Cities across Florida began on Monday the task of recovering from Hurricane Irma, which claimed the lives of at least six people in the state, left more than 6.7 million residential and business customers without electricity and caused widespread storm-surge flooding.
Currently a tropical storm that is moving north over southwestern Georgia, Irma left a panorama of flooded streets and roads blocked by fallen trees in many of the state’s urban centers, some of which are under nighttime curfews to facilitate the work of cleaning crews and power line technicians.
Six fatalities have been blamed on Irma in Florida, including the deaths of Hardee County Sheriff’s Office Deputy Julie Bridges and corrections officer Joseph Ossman, who perished in a head-on collision on Sunday in a hurricane evacuation zone in southeast Tampa.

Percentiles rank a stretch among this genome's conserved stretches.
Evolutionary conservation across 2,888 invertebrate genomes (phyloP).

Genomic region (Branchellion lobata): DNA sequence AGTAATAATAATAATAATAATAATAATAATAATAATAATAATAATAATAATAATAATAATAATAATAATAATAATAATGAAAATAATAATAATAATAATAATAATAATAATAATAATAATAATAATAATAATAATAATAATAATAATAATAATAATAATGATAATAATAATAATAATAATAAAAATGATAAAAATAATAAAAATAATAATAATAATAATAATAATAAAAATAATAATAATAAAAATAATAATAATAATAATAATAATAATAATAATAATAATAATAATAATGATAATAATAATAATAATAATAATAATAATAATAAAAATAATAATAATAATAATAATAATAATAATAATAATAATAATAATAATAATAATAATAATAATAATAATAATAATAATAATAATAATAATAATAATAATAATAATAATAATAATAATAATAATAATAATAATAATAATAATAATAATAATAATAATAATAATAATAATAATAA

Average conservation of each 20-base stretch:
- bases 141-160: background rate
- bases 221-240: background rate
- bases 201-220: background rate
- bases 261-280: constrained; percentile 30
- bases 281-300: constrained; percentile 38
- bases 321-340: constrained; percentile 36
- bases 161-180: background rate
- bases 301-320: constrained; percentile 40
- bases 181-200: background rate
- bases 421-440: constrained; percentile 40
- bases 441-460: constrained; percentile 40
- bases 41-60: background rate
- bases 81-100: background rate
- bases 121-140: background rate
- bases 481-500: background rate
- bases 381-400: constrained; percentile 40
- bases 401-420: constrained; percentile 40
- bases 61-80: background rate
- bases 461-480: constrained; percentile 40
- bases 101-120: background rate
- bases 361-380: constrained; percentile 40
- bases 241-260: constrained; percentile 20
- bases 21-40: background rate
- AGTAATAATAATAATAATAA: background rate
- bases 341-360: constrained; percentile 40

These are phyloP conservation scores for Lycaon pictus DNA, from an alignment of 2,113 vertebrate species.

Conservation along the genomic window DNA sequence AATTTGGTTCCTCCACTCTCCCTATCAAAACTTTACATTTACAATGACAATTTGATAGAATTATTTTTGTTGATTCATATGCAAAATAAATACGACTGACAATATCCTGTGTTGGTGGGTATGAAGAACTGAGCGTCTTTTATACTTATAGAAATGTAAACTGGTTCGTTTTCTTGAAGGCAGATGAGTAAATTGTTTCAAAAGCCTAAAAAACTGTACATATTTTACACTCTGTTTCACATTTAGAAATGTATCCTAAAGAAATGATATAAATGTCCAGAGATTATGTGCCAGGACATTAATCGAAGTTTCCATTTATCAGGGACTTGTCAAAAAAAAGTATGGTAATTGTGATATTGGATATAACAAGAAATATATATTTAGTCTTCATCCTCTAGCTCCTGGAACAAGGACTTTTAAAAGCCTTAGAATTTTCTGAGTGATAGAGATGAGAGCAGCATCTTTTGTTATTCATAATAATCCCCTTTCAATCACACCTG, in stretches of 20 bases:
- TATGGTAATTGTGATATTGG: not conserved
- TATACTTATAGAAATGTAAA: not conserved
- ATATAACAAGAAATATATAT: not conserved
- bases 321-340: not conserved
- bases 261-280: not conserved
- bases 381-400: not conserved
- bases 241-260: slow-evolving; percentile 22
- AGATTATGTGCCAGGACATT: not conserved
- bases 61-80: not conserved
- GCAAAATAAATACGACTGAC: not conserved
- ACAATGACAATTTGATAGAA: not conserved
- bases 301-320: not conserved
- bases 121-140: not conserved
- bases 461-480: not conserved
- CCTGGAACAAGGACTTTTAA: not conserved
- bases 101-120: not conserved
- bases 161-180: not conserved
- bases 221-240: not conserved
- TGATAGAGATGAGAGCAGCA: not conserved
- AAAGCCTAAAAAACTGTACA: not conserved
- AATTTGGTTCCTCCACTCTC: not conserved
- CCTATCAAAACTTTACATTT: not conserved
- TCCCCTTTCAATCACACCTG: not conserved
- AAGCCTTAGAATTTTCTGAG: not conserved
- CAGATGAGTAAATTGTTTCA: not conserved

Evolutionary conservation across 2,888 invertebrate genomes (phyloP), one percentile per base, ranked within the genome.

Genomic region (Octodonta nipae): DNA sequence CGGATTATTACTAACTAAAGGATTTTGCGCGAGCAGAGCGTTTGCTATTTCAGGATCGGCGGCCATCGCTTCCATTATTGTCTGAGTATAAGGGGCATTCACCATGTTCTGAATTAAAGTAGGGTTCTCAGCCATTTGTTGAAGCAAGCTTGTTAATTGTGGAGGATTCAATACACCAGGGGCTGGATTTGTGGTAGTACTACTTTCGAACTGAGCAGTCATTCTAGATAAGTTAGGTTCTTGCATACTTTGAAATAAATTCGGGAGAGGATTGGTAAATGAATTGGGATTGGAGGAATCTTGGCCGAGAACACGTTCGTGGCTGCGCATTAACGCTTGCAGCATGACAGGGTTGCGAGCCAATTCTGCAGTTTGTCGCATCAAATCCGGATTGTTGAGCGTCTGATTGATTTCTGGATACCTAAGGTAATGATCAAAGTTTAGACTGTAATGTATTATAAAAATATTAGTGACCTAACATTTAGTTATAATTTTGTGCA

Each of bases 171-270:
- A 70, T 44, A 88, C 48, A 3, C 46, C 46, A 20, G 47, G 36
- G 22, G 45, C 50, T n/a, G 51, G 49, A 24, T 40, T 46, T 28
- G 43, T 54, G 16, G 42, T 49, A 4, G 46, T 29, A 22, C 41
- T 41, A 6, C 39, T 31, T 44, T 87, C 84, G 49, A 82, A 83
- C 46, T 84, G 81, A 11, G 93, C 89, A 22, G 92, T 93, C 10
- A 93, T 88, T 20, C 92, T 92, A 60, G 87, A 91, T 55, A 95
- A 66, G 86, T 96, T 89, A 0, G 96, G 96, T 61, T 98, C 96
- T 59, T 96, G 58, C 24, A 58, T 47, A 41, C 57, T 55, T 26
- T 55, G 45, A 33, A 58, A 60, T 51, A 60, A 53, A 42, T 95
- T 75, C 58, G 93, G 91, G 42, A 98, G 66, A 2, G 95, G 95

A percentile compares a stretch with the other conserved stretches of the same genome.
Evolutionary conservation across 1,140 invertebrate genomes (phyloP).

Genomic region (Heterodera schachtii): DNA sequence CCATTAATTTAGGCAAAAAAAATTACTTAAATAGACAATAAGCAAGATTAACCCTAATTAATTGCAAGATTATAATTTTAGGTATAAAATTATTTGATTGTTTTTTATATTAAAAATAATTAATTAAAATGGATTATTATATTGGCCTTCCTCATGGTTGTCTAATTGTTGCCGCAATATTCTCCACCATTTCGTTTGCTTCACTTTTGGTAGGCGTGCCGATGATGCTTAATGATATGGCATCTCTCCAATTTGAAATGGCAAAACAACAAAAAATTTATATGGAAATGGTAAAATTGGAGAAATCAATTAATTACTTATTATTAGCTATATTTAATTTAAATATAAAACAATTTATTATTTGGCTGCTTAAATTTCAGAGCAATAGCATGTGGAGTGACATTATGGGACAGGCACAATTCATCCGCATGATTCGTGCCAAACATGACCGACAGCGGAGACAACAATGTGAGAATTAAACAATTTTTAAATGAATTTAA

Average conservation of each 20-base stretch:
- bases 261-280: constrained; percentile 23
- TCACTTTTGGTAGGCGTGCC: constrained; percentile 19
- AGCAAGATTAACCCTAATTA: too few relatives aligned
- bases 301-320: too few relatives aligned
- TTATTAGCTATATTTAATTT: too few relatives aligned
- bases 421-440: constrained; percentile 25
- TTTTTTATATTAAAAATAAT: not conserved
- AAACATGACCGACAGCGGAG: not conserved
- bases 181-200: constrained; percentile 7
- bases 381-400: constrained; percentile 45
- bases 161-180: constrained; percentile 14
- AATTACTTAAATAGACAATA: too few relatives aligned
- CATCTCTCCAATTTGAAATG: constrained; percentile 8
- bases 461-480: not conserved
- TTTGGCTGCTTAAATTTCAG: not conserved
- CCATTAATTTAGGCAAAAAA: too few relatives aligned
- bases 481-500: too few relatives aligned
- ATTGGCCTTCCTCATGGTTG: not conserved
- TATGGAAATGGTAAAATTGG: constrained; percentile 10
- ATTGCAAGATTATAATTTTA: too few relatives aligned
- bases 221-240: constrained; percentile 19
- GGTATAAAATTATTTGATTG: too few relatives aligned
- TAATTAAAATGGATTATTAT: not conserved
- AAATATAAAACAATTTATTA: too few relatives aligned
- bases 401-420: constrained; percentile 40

Two other people died in the Florida Keys, which was hit by storm surges of up to three meters (10 feet), while the other two people killed were residents of Miami-Dade and Orange counties.
The hurricane earlier caused 37 deaths in the Caribbean, where it was a Category 5 hurricane at peak strength and caused catastrophic damage to some small islands in the Lesser Antilles and also battered Cuba, which has reported 10 fatalities.
More than 6.7 million customers of Florida’s main electric utilities are without power due to Irma, according to the Florida Division of Emergency Management.
The Florida Keys, a coral-cay archipelago between mainland Florida and Cuba, was undoubtedly one of the hardest hit areas, as state Gov. Rick Scott observed while flying over those islands on Monday.
Read more on the Latin American Herald Tribune.